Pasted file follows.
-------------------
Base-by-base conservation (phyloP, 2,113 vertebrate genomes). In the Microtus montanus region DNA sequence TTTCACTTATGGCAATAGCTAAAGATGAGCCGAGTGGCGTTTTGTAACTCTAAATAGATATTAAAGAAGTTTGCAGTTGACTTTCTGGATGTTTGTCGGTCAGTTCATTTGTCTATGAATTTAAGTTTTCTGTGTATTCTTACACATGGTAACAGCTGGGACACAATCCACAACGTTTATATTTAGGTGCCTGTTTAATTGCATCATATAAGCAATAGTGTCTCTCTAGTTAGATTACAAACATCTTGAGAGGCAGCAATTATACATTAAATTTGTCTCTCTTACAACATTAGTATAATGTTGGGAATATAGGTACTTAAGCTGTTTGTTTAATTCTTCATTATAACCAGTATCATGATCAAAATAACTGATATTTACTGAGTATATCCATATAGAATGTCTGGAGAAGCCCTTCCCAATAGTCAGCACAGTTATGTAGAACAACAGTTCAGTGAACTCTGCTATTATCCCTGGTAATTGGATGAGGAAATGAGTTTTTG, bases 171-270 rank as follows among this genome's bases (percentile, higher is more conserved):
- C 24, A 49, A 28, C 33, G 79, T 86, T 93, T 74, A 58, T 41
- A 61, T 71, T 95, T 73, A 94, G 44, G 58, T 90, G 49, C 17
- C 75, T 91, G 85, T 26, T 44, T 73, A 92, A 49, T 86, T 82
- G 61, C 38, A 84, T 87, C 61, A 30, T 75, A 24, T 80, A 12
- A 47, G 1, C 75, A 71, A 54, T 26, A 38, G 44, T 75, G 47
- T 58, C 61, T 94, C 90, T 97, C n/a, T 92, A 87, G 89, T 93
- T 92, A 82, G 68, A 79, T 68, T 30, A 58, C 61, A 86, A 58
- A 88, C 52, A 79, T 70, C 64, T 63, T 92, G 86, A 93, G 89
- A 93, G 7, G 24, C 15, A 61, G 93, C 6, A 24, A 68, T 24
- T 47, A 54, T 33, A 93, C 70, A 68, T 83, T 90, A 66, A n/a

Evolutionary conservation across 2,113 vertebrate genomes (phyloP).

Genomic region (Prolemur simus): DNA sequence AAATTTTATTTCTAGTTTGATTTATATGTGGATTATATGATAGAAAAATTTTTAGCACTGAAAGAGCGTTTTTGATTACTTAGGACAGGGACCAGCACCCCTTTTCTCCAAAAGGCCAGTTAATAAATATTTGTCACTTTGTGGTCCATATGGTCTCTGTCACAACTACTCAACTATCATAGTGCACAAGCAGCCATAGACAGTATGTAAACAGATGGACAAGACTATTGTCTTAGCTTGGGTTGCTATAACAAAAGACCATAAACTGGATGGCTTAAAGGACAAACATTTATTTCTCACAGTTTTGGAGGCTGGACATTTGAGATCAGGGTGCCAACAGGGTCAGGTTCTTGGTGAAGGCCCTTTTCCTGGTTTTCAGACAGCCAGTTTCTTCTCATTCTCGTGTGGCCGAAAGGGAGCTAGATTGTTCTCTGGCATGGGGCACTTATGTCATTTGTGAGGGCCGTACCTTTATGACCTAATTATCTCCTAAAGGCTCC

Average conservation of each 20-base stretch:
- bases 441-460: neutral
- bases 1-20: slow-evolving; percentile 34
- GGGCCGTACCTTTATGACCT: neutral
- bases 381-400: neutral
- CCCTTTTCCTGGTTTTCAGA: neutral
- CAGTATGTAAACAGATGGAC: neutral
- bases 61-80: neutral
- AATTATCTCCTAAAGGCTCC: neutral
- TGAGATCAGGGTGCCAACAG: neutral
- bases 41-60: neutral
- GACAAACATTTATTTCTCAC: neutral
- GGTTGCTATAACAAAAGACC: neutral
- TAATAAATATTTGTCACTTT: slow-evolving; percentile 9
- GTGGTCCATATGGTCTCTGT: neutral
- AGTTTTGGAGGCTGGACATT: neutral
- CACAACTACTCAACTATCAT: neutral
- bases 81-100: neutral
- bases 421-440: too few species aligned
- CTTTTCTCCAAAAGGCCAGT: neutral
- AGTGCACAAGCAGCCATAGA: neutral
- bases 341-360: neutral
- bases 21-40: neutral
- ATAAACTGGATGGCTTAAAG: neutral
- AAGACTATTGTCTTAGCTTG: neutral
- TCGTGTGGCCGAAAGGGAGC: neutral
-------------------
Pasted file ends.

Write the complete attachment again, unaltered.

Base-by-base conservation (phyloP, 2,113 vertebrate genomes). In the Microtus montanus region DNA sequence TTTCACTTATGGCAATAGCTAAAGATGAGCCGAGTGGCGTTTTGTAACTCTAAATAGATATTAAAGAAGTTTGCAGTTGACTTTCTGGATGTTTGTCGGTCAGTTCATTTGTCTATGAATTTAAGTTTTCTGTGTATTCTTACACATGGTAACAGCTGGGACACAATCCACAACGTTTATATTTAGGTGCCTGTTTAATTGCATCATATAAGCAATAGTGTCTCTCTAGTTAGATTACAAACATCTTGAGAGGCAGCAATTATACATTAAATTTGTCTCTCTTACAACATTAGTATAATGTTGGGAATATAGGTACTTAAGCTGTTTGTTTAATTCTTCATTATAACCAGTATCATGATCAAAATAACTGATATTTACTGAGTATATCCATATAGAATGTCTGGAGAAGCCCTTCCCAATAGTCAGCACAGTTATGTAGAACAACAGTTCAGTGAACTCTGCTATTATCCCTGGTAATTGGATGAGGAAATGAGTTTTTG, bases 171-270 rank as follows among this genome's bases (percentile, higher is more conserved):
- C 24, A 49, A 28, C 33, G 79, T 86, T 93, T 74, A 58, T 41
- A 61, T 71, T 95, T 73, A 94, G 44, G 58, T 90, G 49, C 17
- C 75, T 91, G 85, T 26, T 44, T 73, A 92, A 49, T 86, T 82
- G 61, C 38, A 84, T 87, C 61, A 30, T 75, A 24, T 80, A 12
- A 47, G 1, C 75, A 71, A 54, T 26, A 38, G 44, T 75, G 47
- T 58, C 61, T 94, C 90, T 97, C n/a, T 92, A 87, G 89, T 93
- T 92, A 82, G 68, A 79, T 68, T 30, A 58, C 61, A 86, A 58
- A 88, C 52, A 79, T 70, C 64, T 63, T 92, G 86, A 93, G 89
- A 93, G 7, G 24, C 15, A 61, G 93, C 6, A 24, A 68, T 24
- T 47, A 54, T 33, A 93, C 70, A 68, T 83, T 90, A 66, A n/a

Evolutionary conservation across 2,113 vertebrate genomes (phyloP).

Genomic region (Prolemur simus): DNA sequence AAATTTTATTTCTAGTTTGATTTATATGTGGATTATATGATAGAAAAATTTTTAGCACTGAAAGAGCGTTTTTGATTACTTAGGACAGGGACCAGCACCCCTTTTCTCCAAAAGGCCAGTTAATAAATATTTGTCACTTTGTGGTCCATATGGTCTCTGTCACAACTACTCAACTATCATAGTGCACAAGCAGCCATAGACAGTATGTAAACAGATGGACAAGACTATTGTCTTAGCTTGGGTTGCTATAACAAAAGACCATAAACTGGATGGCTTAAAGGACAAACATTTATTTCTCACAGTTTTGGAGGCTGGACATTTGAGATCAGGGTGCCAACAGGGTCAGGTTCTTGGTGAAGGCCCTTTTCCTGGTTTTCAGACAGCCAGTTTCTTCTCATTCTCGTGTGGCCGAAAGGGAGCTAGATTGTTCTCTGGCATGGGGCACTTATGTCATTTGTGAGGGCCGTACCTTTATGACCTAATTATCTCCTAAAGGCTCC

Average conservation of each 20-base stretch:
- bases 441-460: neutral
- bases 1-20: slow-evolving; percentile 34
- GGGCCGTACCTTTATGACCT: neutral
- bases 381-400: neutral
- CCCTTTTCCTGGTTTTCAGA: neutral
- CAGTATGTAAACAGATGGAC: neutral
- bases 61-80: neutral
- AATTATCTCCTAAAGGCTCC: neutral
- TGAGATCAGGGTGCCAACAG: neutral
- bases 41-60: neutral
- GACAAACATTTATTTCTCAC: neutral
- GGTTGCTATAACAAAAGACC: neutral
- TAATAAATATTTGTCACTTT: slow-evolving; percentile 9
- GTGGTCCATATGGTCTCTGT: neutral
- AGTTTTGGAGGCTGGACATT: neutral
- CACAACTACTCAACTATCAT: neutral
- bases 81-100: neutral
- bases 421-440: too few species aligned
- CTTTTCTCCAAAAGGCCAGT: neutral
- AGTGCACAAGCAGCCATAGA: neutral
- bases 341-360: neutral
- bases 21-40: neutral
- ATAAACTGGATGGCTTAAAG: neutral
- AAGACTATTGTCTTAGCTTG: neutral
- TCGTGTGGCCGAAAGGGAGC: neutral